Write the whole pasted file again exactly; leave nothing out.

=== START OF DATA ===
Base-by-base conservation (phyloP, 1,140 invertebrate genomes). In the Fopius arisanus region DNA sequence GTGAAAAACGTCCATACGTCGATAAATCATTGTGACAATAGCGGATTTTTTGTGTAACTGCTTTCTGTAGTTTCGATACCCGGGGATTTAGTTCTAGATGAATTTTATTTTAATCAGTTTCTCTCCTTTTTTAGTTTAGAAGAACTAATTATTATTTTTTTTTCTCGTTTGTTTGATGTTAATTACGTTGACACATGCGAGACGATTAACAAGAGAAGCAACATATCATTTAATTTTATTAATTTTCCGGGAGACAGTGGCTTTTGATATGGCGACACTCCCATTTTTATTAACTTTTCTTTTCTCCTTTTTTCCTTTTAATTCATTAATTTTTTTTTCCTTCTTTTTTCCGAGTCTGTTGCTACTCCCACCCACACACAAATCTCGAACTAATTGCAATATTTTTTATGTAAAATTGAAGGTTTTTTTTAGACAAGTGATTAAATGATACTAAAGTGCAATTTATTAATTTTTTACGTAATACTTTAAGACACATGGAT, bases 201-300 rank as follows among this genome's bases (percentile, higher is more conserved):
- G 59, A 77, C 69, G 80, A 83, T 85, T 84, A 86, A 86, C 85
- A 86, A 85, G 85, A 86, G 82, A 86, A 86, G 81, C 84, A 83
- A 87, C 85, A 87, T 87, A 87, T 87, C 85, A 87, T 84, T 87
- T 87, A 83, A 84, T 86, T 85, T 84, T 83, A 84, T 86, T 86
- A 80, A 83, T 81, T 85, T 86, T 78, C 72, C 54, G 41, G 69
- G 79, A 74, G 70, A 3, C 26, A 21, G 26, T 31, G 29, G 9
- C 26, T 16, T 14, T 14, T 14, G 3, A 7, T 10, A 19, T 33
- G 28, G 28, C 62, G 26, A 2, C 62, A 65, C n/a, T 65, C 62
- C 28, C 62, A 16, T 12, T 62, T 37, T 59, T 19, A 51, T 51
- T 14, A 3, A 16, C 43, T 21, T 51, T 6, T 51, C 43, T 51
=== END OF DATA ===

Base-by-base conservation (phyloP, 1,140 invertebrate genomes). In the Fopius arisanus region DNA sequence GTGAAAAACGTCCATACGTCGATAAATCATTGTGACAATAGCGGATTTTTTGTGTAACTGCTTTCTGTAGTTTCGATACCCGGGGATTTAGTTCTAGATGAATTTTATTTTAATCAGTTTCTCTCCTTTTTTAGTTTAGAAGAACTAATTATTATTTTTTTTTCTCGTTTGTTTGATGTTAATTACGTTGACACATGCGAGACGATTAACAAGAGAAGCAACATATCATTTAATTTTATTAATTTTCCGGGAGACAGTGGCTTTTGATATGGCGACACTCCCATTTTTATTAACTTTTCTTTTCTCCTTTTTTCCTTTTAATTCATTAATTTTTTTTTCCTTCTTTTTTCCGAGTCTGTTGCTACTCCCACCCACACACAAATCTCGAACTAATTGCAATATTTTTTATGTAAAATTGAAGGTTTTTTTTAGACAAGTGATTAAATGATACTAAAGTGCAATTTATTAATTTTTTACGTAATACTTTAAGACACATGGAT, bases 201-300 rank as follows among this genome's bases (percentile, higher is more conserved):
- G 59, A 77, C 69, G 80, A 83, T 85, T 84, A 86, A 86, C 85
- A 86, A 85, G 85, A 86, G 82, A 86, A 86, G 81, C 84, A 83
- A 87, C 85, A 87, T 87, A 87, T 87, C 85, A 87, T 84, T 87
- T 87, A 83, A 84, T 86, T 85, T 84, T 83, A 84, T 86, T 86
- A 80, A 83, T 81, T 85, T 86, T 78, C 72, C 54, G 41, G 69
- G 79, A 74, G 70, A 3, C 26, A 21, G 26, T 31, G 29, G 9
- C 26, T 16, T 14, T 14, T 14, G 3, A 7, T 10, A 19, T 33
- G 28, G 28, C 62, G 26, A 2, C 62, A 65, C n/a, T 65, C 62
- C 28, C 62, A 16, T 12, T 62, T 37, T 59, T 19, A 51, T 51
- T 14, A 3, A 16, C 43, T 21, T 51, T 6, T 51, C 43, T 51